Select Page
About Hayley Foster

Hayley Foster is the Chief Executive Officer of Women's Safety NSW (formally WDVCAS NSW), the peak body for women’s specialist domestic and family violence services in NSW. Hayley has over 15 years experience in the domestic and family violence and justice sectors working in practice, policy and law reform, with a focus on integrating system responses in both metropolitan and regional, rural and remote settings. Hayley holds advisory roles on the NSW Women’s Alliance, the Australian Women Against Violence Alliance (AWAVA) and the Australian National Research Organisation for Women’s Safety (ANROWS) and is an Endorsed Trainer with Our Watch.

We have pushed to ensure that survivors of domestic violence do not have to face couples counselling. For this, we feminists have been labelled by the media as “witches” who are out to “control our society”.  

 

 

According to Bettina Arndt, feminists are “wicked witches” trying to “control our society”. This, in an article responding to our work in raising our concerns about the government funding couples counselling in the context of domestic and family violence under the National Plan to Reduce Violence Against Women and Their Children.

The article was published in the Spectator at around Midday 29 July, which was the day I was running around Parliament House taking meetings with anyone who would listen before the Senate Motion introduced by Larissa Waters was passed, calling on the government to ensure survivors of violence are not forced to undergo couples counselling, to put in place standards for working with people who use violence, and to adequately fund specialist services for survivors.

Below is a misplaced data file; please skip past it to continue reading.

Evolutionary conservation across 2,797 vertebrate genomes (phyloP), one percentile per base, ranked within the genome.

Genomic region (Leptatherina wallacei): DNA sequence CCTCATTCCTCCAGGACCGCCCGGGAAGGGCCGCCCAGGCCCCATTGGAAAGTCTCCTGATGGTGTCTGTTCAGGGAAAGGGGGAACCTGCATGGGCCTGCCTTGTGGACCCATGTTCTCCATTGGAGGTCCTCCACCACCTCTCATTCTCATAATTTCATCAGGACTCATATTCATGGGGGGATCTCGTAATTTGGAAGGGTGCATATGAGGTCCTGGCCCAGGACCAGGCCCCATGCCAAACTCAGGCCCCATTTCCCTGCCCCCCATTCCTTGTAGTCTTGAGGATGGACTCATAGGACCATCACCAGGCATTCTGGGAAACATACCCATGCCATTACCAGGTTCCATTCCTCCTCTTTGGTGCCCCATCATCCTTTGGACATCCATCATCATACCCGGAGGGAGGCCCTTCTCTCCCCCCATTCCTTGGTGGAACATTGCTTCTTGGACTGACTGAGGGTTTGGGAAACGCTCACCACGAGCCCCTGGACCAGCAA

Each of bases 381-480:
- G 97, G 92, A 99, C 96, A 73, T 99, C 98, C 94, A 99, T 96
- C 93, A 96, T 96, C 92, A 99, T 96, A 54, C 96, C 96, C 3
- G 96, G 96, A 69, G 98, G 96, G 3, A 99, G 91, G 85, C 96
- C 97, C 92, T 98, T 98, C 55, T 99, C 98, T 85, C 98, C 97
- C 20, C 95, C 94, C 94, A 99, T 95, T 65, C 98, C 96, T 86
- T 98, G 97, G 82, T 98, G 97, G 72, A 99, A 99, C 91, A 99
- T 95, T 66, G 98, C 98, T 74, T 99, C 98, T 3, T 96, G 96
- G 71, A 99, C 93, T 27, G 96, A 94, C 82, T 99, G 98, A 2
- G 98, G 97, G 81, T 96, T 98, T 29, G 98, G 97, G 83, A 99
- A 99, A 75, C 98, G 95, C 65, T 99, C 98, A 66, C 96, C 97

Arndt feverishly summoned people to lobby the government on the issue providing direct links to the Prime Minister and relevant Minister’s offices in an effort to “rein in” the feminists.

Citing a 2008 research paper written by the Marriage and Therapy Program at Kansas State University and Virginia Tech, and a meta-analysis published in the Journal of Marriage Family Therapy, Arndt argues that couples counselling is both safe and effective, notwithstanding the first article only referring to “experimental studies and clinical practices of conjoint treatment” and the second acknowledging that “there has been little research on when this type of treatment is appropriate and advisable”.

This latter study goes down the rabbit hole of trying to classify certain “couple violence” as “situational” and looks to evidence of the success of couple therapy in addressing a wide range of other issues, such as “conflict management” and “sexual problems” to justify the conclusion that “there is reason to believe that couple therapy may provide an integral tool for treating situational violence among couples who do not wish to separate.”

The conclusions from the meta-analysis component of the study reveal the biases of the research perspectives, for example: “t is undeniable that certain issues associated with situational couple violence are more effectively addressed with both partners present, so that the couple can grow stronger attachment bonds and support one another through the process.”